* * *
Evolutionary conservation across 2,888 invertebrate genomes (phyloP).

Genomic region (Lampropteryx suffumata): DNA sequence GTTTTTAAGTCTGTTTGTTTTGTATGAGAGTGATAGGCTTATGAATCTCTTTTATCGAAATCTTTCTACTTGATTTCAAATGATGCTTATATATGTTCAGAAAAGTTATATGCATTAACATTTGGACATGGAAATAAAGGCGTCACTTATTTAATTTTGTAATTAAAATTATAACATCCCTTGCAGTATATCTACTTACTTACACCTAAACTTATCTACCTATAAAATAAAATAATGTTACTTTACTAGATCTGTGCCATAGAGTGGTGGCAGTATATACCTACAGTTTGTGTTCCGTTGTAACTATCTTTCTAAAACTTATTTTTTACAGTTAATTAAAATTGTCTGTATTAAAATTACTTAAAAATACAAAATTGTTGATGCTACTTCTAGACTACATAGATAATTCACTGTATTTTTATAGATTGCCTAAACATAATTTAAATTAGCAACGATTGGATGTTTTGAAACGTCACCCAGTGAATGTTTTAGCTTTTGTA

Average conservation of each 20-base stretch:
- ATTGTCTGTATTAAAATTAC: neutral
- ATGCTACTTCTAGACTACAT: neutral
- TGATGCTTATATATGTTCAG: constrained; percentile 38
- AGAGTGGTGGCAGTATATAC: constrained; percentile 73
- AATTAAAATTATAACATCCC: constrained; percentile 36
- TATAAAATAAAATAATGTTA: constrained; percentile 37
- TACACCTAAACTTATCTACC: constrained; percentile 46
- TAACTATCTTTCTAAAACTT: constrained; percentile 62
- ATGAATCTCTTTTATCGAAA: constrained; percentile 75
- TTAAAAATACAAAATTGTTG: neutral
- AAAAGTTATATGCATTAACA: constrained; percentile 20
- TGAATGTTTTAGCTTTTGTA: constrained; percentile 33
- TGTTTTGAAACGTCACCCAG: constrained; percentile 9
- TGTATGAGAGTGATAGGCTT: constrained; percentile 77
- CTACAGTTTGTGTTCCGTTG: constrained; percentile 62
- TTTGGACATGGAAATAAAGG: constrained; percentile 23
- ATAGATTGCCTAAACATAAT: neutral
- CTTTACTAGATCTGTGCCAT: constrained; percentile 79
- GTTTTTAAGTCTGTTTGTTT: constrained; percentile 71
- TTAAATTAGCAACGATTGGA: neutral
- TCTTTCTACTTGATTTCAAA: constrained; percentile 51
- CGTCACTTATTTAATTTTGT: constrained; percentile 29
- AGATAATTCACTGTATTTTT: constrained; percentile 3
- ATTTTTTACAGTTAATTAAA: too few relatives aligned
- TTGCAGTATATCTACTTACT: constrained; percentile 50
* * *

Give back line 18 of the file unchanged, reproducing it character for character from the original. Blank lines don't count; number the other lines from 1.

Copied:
- CTACAGTTTGTGTTCCGTTG: constrained; percentile 62